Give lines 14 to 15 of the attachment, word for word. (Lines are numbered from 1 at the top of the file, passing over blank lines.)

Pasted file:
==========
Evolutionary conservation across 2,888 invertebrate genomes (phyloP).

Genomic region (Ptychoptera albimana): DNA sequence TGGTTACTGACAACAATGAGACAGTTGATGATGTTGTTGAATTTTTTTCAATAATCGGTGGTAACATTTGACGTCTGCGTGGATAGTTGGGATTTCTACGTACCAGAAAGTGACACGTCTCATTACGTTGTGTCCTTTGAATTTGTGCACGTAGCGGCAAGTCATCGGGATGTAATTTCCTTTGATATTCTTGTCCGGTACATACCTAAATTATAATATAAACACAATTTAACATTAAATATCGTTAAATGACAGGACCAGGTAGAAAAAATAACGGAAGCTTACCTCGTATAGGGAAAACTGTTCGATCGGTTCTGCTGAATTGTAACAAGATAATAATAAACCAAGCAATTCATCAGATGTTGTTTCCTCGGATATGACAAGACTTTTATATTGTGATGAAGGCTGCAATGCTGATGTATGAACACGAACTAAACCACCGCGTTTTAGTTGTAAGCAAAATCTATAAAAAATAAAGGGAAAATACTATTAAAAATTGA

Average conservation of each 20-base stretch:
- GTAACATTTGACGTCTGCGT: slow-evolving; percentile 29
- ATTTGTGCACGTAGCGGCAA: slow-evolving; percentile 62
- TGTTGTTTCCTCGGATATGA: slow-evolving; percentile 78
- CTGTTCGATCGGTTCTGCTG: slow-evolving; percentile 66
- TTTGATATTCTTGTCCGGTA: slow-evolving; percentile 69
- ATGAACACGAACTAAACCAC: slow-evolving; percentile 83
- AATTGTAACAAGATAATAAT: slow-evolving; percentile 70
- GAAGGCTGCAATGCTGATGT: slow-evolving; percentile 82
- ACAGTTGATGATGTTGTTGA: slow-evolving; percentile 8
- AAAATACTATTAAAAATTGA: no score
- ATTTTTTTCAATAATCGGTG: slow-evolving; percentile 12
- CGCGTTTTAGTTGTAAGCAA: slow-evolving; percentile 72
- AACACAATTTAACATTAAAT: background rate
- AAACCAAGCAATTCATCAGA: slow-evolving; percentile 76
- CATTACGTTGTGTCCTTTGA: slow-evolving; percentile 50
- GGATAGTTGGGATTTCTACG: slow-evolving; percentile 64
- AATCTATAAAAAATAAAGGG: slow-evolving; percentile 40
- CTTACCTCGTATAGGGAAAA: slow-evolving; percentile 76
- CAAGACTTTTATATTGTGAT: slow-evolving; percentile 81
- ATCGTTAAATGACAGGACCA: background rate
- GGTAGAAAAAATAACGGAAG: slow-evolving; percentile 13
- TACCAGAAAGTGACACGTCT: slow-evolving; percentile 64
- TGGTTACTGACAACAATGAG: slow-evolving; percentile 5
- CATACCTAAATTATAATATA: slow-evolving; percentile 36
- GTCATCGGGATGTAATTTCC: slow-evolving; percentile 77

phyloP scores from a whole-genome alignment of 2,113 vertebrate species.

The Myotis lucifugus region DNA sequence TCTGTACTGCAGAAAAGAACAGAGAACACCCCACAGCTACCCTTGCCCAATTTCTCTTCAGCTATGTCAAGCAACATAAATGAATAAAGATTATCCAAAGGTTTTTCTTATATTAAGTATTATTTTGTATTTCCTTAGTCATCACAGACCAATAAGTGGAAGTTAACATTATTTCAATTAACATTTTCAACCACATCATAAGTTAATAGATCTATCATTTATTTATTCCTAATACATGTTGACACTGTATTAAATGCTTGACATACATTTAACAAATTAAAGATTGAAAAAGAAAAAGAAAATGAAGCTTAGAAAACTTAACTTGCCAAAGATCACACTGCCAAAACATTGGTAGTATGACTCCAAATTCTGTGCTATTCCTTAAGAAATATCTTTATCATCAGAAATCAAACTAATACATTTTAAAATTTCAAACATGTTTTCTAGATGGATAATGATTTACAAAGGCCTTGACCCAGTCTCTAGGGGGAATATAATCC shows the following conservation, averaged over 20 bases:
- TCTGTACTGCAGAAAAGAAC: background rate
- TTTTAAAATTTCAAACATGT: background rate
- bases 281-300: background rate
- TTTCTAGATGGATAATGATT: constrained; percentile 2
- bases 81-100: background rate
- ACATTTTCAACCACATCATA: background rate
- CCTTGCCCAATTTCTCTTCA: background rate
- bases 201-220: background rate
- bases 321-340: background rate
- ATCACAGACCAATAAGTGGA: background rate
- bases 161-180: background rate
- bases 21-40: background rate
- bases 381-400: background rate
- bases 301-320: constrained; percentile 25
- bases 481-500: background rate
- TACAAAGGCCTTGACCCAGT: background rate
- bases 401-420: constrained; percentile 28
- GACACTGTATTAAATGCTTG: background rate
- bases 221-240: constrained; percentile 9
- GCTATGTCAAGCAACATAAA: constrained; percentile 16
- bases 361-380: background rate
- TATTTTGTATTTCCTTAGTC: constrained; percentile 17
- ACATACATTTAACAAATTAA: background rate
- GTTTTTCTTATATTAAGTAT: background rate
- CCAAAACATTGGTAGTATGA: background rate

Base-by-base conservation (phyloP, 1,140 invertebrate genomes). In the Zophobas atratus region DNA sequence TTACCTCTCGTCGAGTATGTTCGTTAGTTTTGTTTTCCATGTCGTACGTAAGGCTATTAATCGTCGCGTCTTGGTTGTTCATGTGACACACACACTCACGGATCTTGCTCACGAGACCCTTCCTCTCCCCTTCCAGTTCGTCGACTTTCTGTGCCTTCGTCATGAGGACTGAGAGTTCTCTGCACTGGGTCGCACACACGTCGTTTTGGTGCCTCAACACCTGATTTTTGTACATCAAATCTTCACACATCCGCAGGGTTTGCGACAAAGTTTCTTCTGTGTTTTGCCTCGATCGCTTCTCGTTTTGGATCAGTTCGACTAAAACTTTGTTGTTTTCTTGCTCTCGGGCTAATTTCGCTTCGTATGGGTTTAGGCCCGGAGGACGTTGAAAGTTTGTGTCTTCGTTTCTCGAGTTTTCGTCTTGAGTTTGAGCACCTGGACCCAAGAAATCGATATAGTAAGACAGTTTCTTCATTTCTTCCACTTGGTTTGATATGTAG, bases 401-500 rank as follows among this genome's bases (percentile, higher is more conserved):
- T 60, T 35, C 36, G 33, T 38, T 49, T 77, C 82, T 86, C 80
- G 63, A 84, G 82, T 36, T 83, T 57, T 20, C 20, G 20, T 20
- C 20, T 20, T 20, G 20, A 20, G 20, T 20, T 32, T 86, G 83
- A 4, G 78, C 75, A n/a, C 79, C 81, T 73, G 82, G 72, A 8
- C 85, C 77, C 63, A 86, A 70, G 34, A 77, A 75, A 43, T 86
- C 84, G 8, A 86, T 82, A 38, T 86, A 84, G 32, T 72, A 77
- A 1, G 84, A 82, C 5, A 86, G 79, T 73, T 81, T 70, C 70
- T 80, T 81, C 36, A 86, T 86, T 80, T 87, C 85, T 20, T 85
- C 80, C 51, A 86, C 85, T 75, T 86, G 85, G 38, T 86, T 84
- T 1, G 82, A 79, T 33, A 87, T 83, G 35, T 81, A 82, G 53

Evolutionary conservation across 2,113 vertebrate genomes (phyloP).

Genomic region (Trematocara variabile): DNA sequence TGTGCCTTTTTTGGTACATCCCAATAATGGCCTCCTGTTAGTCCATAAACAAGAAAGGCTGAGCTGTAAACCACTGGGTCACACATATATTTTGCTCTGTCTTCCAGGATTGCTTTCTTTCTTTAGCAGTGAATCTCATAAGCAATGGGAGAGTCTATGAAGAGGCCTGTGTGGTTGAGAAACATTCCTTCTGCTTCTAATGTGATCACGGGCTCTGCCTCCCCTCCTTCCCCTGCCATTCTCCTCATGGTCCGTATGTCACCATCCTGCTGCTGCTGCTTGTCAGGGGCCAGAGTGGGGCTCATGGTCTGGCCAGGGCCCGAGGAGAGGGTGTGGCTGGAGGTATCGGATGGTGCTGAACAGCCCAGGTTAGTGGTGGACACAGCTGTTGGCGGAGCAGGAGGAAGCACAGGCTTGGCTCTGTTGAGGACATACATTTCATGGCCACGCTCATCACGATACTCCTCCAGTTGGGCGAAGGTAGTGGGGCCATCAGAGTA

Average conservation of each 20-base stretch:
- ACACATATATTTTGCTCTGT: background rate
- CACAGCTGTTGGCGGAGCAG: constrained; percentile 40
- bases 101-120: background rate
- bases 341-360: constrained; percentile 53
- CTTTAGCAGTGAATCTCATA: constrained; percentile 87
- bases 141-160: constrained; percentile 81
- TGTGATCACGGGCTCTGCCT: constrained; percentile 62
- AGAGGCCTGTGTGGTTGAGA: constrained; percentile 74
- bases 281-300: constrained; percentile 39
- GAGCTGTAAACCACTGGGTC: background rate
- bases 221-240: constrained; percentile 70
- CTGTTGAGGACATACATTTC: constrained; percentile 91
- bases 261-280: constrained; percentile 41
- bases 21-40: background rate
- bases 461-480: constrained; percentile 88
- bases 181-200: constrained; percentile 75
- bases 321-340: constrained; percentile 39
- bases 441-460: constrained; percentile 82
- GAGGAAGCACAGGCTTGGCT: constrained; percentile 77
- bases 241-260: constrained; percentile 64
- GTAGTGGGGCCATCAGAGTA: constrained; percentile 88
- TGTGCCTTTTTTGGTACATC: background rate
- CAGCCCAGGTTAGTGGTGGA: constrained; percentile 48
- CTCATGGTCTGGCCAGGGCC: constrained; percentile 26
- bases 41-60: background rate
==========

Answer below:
- ATTTTTTTCAATAATCGGTG: slow-evolving; percentile 12
- CGCGTTTTAGTTGTAAGCAA: slow-evolving; percentile 72